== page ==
I'm not sure whether NZ polling companies do exit polls and don't publish the data for this case - or if this is legal. As a keen political observer I do wish exit polls were allowed here and I really don't understand why they aren't.

    Since Jun 2010 • 327 posts Report Reply

  • bmk, in reply to BenWilson,

    But these are actually questions that possibly could be statistically answered. I’m curious whether polling companies would attempt that, considering that they do get competitive advantage out of having better results. By better I mean “results that more accurately predict what customers really want to know – what the actual election results will be”.

    Agreed. They already weight by other factors. You would think if they statistically observed that say there were consistently a 3% discrepancy between those who said they would vote National and those who actually did then you would weight for it.

    In the same way as (in the US anyway) they weight for ethnicity etc and match it up for typical turnout figures.

    Since Jun 2010 • 327 posts Report Reply

  • BenWilson, in reply to Jason Kemp,

    Also ( MMP notwithstanding) it is very hard for one grouping to make it 3 elections in a row and so to some extent that pushes the momentum over to a Labour led grouping.

    Quite the opposite. It's very hard for them NOT to make 3 elections. That's the median and the mode across NZ history since the 1930s. Mode="most common value". In other words, Labour will actually be bucking the trend if they manage to win this time. In the MMP period, 3 terms is the only number of terms (we can't count this one, it might not be finished) that parties have managed.

    A phone poll via land line is almost laughable

    I can't get why they are still so ubiquitous. It's not like the cost of the damned phone call to cell phones is a really significant part of a survey cost.

    Auckland • Since Nov 2006 • 10653 posts Report Reply

  • bmk, in reply to ThoughtSpur,

    A phone poll via land line is almost laughable.

    This is only a factor if the people who don't own a land line vote differently from those who are in the same demographic and do. So say half the people between 18-30 don't have a land line if the other half vote the same way then it doesn't really matter. It just makes it harder for the polling company to get their pool of 18-30 year olds so they are more likely to weight the answers they do get - this can lead to higher variance from poll to poll. From what I can remember from (I think it was on 538?) in the US they found that polls that included mobiles weren't any more accurate than land line only polls.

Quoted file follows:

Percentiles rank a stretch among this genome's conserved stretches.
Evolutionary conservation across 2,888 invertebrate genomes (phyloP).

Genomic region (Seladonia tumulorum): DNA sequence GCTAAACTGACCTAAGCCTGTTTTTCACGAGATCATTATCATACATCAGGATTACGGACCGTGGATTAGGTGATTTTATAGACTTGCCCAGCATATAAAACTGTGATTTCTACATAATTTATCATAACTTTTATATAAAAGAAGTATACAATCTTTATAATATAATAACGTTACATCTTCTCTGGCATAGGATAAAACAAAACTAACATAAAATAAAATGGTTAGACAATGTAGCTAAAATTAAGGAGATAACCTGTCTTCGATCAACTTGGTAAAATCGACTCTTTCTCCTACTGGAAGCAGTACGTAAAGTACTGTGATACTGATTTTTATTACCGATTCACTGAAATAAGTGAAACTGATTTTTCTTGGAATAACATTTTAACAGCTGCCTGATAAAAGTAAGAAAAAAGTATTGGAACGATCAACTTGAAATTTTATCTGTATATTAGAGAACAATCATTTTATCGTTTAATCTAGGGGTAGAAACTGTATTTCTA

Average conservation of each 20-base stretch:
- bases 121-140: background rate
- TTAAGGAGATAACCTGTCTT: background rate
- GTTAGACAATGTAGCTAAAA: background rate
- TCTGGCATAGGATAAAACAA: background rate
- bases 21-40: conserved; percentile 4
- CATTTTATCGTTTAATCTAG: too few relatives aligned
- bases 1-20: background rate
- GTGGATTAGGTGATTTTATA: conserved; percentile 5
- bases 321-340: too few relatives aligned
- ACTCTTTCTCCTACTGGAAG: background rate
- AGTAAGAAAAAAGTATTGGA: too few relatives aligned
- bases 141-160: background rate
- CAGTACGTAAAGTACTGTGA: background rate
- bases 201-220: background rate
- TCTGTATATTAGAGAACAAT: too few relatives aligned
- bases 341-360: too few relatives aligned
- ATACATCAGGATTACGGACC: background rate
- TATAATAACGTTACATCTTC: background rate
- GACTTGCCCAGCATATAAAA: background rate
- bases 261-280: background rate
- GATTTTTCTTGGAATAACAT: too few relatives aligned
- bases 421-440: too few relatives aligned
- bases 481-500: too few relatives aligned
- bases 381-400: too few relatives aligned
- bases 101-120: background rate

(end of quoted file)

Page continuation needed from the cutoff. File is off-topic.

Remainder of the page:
I get tired with some people on the left saying "but polls only count land lines" as if that will magically provide them with victory. I remember this delusion at the last election too.

    On your fundamental point I do agree though that pollsters will need to change and adapt their methods for the future; there will come a time when polling only land lines will be too unrepresentative.

    Since Jun 2010 • 327 posts Report Reply

  • Kumara Republic, in reply to BenWilson,

    I can’t get why they are still so ubiquitous. It’s not like the cost of the damned phone call to cell phones is a really significant part of a survey cost.

    I read somewhere that the biggest complexity of cellphone polling is that a lot of people have multiple cellphones - like one for home and one for work - that aren't officially registered like landlines.

    The southernmost capital … • Since Nov 2006 • 5430 posts Report Reply

  • Pete George, in reply to bmk,

    Roy Morgan include cellphones.

    Yesterday's polls plus the last Roy Morgan poll for the four biggest parties:

    National - RM 45.5, CB 47, RR 45.9
    Labour - RM 31.5, CB 31, RR 31.2
    Green Party - RM 14, CB 11, RR 11.3
    NZ First - RM 3.5, CB 7, RR 4.9